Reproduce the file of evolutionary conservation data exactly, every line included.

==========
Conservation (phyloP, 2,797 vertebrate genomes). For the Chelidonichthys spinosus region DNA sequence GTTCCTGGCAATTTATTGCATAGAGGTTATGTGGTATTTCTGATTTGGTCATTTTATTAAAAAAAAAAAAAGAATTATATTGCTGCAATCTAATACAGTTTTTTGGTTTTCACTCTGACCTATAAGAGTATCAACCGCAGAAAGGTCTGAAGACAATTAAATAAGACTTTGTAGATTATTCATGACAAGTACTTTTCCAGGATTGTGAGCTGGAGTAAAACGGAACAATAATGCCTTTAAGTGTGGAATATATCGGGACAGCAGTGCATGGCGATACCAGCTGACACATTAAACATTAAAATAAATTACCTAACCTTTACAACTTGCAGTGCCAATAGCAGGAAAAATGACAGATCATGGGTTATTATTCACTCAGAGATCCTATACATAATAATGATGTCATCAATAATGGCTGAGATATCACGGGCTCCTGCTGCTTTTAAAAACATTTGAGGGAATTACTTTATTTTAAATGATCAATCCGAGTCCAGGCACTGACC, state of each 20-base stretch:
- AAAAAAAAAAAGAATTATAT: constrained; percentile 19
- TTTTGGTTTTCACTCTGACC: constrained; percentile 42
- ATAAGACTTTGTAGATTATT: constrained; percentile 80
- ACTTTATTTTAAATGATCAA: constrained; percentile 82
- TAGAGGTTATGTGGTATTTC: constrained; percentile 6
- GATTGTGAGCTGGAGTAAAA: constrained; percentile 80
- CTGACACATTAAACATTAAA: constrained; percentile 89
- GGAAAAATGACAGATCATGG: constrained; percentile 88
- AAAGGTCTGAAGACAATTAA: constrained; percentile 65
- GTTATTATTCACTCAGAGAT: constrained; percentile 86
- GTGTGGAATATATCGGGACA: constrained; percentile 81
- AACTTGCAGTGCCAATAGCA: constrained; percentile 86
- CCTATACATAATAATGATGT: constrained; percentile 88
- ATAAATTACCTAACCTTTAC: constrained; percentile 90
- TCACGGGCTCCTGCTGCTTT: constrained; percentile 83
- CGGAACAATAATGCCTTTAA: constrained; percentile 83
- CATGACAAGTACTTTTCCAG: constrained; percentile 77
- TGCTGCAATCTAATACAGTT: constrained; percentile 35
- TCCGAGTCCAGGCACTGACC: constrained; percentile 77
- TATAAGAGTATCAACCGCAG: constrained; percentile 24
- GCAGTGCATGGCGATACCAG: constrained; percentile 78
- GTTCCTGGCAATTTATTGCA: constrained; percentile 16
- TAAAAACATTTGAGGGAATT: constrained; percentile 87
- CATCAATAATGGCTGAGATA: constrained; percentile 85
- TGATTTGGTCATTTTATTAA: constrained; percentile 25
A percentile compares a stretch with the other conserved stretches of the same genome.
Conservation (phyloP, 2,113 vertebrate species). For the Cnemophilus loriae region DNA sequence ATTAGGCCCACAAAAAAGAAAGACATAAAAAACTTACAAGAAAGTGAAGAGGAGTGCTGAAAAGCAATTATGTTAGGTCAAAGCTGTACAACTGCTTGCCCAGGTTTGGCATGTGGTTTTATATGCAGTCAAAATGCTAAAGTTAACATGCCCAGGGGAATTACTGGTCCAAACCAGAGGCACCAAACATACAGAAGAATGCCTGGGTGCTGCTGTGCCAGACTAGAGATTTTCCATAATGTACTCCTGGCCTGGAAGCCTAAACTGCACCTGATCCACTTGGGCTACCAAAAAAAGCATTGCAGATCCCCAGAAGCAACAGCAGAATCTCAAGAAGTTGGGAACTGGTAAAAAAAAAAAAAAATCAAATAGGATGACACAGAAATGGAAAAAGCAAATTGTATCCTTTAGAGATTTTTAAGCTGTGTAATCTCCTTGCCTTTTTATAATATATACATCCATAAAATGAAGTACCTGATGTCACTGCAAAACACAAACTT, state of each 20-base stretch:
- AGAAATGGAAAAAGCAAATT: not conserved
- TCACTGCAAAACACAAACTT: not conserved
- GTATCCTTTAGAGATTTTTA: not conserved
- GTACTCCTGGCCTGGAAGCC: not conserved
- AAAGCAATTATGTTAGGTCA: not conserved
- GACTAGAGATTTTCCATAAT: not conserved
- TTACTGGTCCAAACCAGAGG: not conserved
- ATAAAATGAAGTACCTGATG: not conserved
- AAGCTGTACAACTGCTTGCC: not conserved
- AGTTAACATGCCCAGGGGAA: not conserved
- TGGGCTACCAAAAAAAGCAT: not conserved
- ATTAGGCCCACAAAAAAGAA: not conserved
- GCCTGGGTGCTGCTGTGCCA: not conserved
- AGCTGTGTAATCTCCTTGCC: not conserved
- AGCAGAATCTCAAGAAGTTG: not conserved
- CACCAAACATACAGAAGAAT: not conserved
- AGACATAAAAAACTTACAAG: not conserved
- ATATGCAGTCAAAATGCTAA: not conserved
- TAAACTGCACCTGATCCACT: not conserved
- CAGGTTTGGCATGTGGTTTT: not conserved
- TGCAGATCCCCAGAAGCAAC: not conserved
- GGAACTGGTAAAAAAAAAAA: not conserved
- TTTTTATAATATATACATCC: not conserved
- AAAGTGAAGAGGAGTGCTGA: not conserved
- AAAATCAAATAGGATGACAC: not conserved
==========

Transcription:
Conservation (phyloP, 2,797 vertebrate genomes). For the Chelidonichthys spinosus region DNA sequence GTTCCTGGCAATTTATTGCATAGAGGTTATGTGGTATTTCTGATTTGGTCATTTTATTAAAAAAAAAAAAAGAATTATATTGCTGCAATCTAATACAGTTTTTTGGTTTTCACTCTGACCTATAAGAGTATCAACCGCAGAAAGGTCTGAAGACAATTAAATAAGACTTTGTAGATTATTCATGACAAGTACTTTTCCAGGATTGTGAGCTGGAGTAAAACGGAACAATAATGCCTTTAAGTGTGGAATATATCGGGACAGCAGTGCATGGCGATACCAGCTGACACATTAAACATTAAAATAAATTACCTAACCTTTACAACTTGCAGTGCCAATAGCAGGAAAAATGACAGATCATGGGTTATTATTCACTCAGAGATCCTATACATAATAATGATGTCATCAATAATGGCTGAGATATCACGGGCTCCTGCTGCTTTTAAAAACATTTGAGGGAATTACTTTATTTTAAATGATCAATCCGAGTCCAGGCACTGACC, state of each 20-base stretch:
- AAAAAAAAAAAGAATTATAT: constrained; percentile 19
- TTTTGGTTTTCACTCTGACC: constrained; percentile 42
- ATAAGACTTTGTAGATTATT: constrained; percentile 80
- ACTTTATTTTAAATGATCAA: constrained; percentile 82
- TAGAGGTTATGTGGTATTTC: constrained; percentile 6
- GATTGTGAGCTGGAGTAAAA: constrained; percentile 80
- CTGACACATTAAACATTAAA: constrained; percentile 89
- GGAAAAATGACAGATCATGG: constrained; percentile 88
- AAAGGTCTGAAGACAATTAA: constrained; percentile 65
- GTTATTATTCACTCAGAGAT: constrained; percentile 86
- GTGTGGAATATATCGGGACA: constrained; percentile 81
- AACTTGCAGTGCCAATAGCA: constrained; percentile 86
- CCTATACATAATAATGATGT: constrained; percentile 88
- ATAAATTACCTAACCTTTAC: constrained; percentile 90
- TCACGGGCTCCTGCTGCTTT: constrained; percentile 83
- CGGAACAATAATGCCTTTAA: constrained; percentile 83
- CATGACAAGTACTTTTCCAG: constrained; percentile 77
- TGCTGCAATCTAATACAGTT: constrained; percentile 35
- TCCGAGTCCAGGCACTGACC: constrained; percentile 77
- TATAAGAGTATCAACCGCAG: constrained; percentile 24
- GCAGTGCATGGCGATACCAG: constrained; percentile 78
- GTTCCTGGCAATTTATTGCA: constrained; percentile 16
- TAAAAACATTTGAGGGAATT: constrained; percentile 87
- CATCAATAATGGCTGAGATA: constrained; percentile 85
- TGATTTGGTCATTTTATTAA: constrained; percentile 25
A percentile compares a stretch with the other conserved stretches of the same genome.
Conservation (phyloP, 2,113 vertebrate species). For the Cnemophilus loriae region DNA sequence ATTAGGCCCACAAAAAAGAAAGACATAAAAAACTTACAAGAAAGTGAAGAGGAGTGCTGAAAAGCAATTATGTTAGGTCAAAGCTGTACAACTGCTTGCCCAGGTTTGGCATGTGGTTTTATATGCAGTCAAAATGCTAAAGTTAACATGCCCAGGGGAATTACTGGTCCAAACCAGAGGCACCAAACATACAGAAGAATGCCTGGGTGCTGCTGTGCCAGACTAGAGATTTTCCATAATGTACTCCTGGCCTGGAAGCCTAAACTGCACCTGATCCACTTGGGCTACCAAAAAAAGCATTGCAGATCCCCAGAAGCAACAGCAGAATCTCAAGAAGTTGGGAACTGGTAAAAAAAAAAAAAAATCAAATAGGATGACACAGAAATGGAAAAAGCAAATTGTATCCTTTAGAGATTTTTAAGCTGTGTAATCTCCTTGCCTTTTTATAATATATACATCCATAAAATGAAGTACCTGATGTCACTGCAAAACACAAACTT, state of each 20-base stretch:
- AGAAATGGAAAAAGCAAATT: not conserved
- TCACTGCAAAACACAAACTT: not conserved
- GTATCCTTTAGAGATTTTTA: not conserved
- GTACTCCTGGCCTGGAAGCC: not conserved
- AAAGCAATTATGTTAGGTCA: not conserved
- GACTAGAGATTTTCCATAAT: not conserved
- TTACTGGTCCAAACCAGAGG: not conserved
- ATAAAATGAAGTACCTGATG: not conserved
- AAGCTGTACAACTGCTTGCC: not conserved
- AGTTAACATGCCCAGGGGAA: not conserved
- TGGGCTACCAAAAAAAGCAT: not conserved
- ATTAGGCCCACAAAAAAGAA: not conserved
- GCCTGGGTGCTGCTGTGCCA: not conserved
- AGCTGTGTAATCTCCTTGCC: not conserved
- AGCAGAATCTCAAGAAGTTG: not conserved
- CACCAAACATACAGAAGAAT: not conserved
- AGACATAAAAAACTTACAAG: not conserved
- ATATGCAGTCAAAATGCTAA: not conserved
- TAAACTGCACCTGATCCACT: not conserved
- CAGGTTTGGCATGTGGTTTT: not conserved
- TGCAGATCCCCAGAAGCAAC: not conserved
- GGAACTGGTAAAAAAAAAAA: not conserved
- TTTTTATAATATATACATCC: not conserved
- AAAGTGAAGAGGAGTGCTGA: not conserved
- AAAATCAAATAGGATGACAC: not conserved